In December, internet entrepreneur Phil Libin loaded up his car and, along with his girlfriend, drove almost 2,000 miles from his home in San Francisco to Bentonville, Arkansas. They’ve since moved a few miles east to the neighboring town of Rogers.
He’s not sure where he’s going next or when, but he’s decided one thing for sure: It won’t involve returning to an office. All Turtles closed its three physical locations — in San Francisco, Tokyo and Paris — and now has a fully-distributed workforce across the globe. Working in that fashion, Libin’s team launched a new video product called Mmhmm in May and a few months later spun it out into a separate company.
“Nobody in the company is wasting two hours a day sitting in traffic,” said Libin, who’s the CEO of both companies. “Imagine if that’s the way it always was.”
In addition to killing the commute, Libin said shutting offices lets him hire talent worldwide, and allows employees to buy a house in a market where prices aren’t as crazy as they are in New York or San Francisco. The home he’s renting in Arkansas would cost one-tenth as much to buy as a comparable place in the Bay Area, he said.
Libin works in an industry that smoothly adapted to the coronavirus pandemic. Tech stocks traded at all-time highs as recently as last month, and 2020 was a boom year for IPOs, even as unemployment skyrocketed.
That all took place while companies closed their offices and some went permanently remote. Twitter, Square and Atlassian told their employees they can work from wherever they want forever. Coinbase, the cryptocurrency exchange that could be worth $100 billion when it goes public in the coming weeks, has “Address Not Applicable” on the front page of its prospectus in lieu of a headquarters address.
“In May 2020, we became a remote-first company,” the filing says. “Accordingly, we do not maintain a headquarters.” Coinbase has over 1,200 employees, up from 200 at the end of 2017.
Other tech companies like business software vendors GitLab and HashiCorp have long operated with distributed workforces.
All Turtles and Mmhmm combined have about 70 employees, a tiny fraction of those more established companies. More than half have been added in the past year, fueled by a $31 million financing round that Mmhmm raised in October.
It’s not how Libin ever imagined building a company. At Evernote, which he founded in 2004, video meetings were banned.
“I hated it,” he said. “I made so many decisions going on random coffee walks. I was totally in-person. When we first went fully distributed, I was worried about whether or not we would be productive.”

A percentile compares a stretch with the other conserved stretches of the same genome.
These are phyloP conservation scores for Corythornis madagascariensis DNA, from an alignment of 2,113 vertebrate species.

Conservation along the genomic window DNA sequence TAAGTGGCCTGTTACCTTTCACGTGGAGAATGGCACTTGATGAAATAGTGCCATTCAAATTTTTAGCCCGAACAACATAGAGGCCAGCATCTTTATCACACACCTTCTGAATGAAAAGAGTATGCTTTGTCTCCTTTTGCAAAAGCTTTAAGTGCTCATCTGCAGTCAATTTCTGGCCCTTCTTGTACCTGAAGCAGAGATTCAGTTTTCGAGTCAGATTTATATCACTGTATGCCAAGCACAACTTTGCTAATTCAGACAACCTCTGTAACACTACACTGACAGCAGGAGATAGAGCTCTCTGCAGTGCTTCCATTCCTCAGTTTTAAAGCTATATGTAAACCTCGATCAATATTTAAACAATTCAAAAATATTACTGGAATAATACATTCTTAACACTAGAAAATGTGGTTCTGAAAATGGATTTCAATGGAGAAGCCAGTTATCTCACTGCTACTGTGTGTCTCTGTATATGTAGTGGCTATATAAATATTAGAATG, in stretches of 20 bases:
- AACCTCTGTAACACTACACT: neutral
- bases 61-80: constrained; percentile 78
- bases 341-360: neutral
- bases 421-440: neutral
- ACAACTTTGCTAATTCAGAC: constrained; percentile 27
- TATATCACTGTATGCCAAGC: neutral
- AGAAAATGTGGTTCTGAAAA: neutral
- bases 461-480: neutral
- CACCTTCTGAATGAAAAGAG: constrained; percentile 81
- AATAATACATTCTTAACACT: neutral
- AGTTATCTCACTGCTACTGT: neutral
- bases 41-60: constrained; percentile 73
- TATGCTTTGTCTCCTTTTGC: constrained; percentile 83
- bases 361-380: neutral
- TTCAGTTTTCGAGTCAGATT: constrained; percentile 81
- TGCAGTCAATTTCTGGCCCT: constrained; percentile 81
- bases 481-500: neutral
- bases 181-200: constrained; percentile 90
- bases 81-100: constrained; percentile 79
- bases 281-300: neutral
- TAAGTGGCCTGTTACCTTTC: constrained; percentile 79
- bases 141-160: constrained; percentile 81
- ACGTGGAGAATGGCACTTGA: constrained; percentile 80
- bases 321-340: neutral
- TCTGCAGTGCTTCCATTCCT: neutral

Libin said the most important change he made right away was getting rid of planning meetings that required everyone, regardless of time zone, to join live. Rather, they switched to recorded video, so employees could view meetings on their own time and could rewind or stop as needed.
The success from those changes inspired Mmhmm, which takes your typical Zoom call or Microsoft Teams call and adds new graphics and dynamic slideshows for live or recorded presentations. That’s how Libin now holds his all-hands meetings.
Other tools that have made All Turtles and Mmhmm function smoothly are Slack and Figma, which sells design collaboration software, Libin said.
“When we get together synchronously now, it’s just for discussion,” he said.
Figuring out what to pay people
While productivity has clearly improved, Libin said he still has a lot to figure out when it comes to running a distributed company that’s growing rapidly. He wants to pay people based on performance and contribution rather than location — but does that mean making salaries competitive based on the Bay Area’s cost of living? Or is the baseline somewhere like Arkansas?
“It has to be more weighted towards expensive cities,” he said.
Libin is also realizing that he has to make sure people take actual vacations. Having a policy of unlimited vacation time doesn’t work if people aren’t using it, and he knows that employees really need extended breaks. So Libin updated and formalized the rules.
“Part of the job of managers is to not just allow team members to take time off,” Libin said. “It’s their job to make sure everyone does it.”
Ultimately, the cost savings associated with getting rid of real estate and office-related perks will be offset by higher expenses to keep everyone comfortable, happy and sane in whatever environment they choose.
“We’re not doing this because it’s cheaper,” Libin said. “Whatever money we happen to save on rent or anything else, we’ll spend it on other things.”
There’s one other thing that Libin hopes to avoid forever during the workday: April Fools’ Day jokes. Companies largely abstained from putting out pranks on April 1 of last year because of the global crisis caused by the pandemic.
Mmhmm is declaring April 1, 2021, as the first annual April Truth Day. On Thursday, the company is inaugurating the practice by unveiling a significant new product.
“We’re counterprogramming,” he said. Every April 1, we’re going to announce serious things.”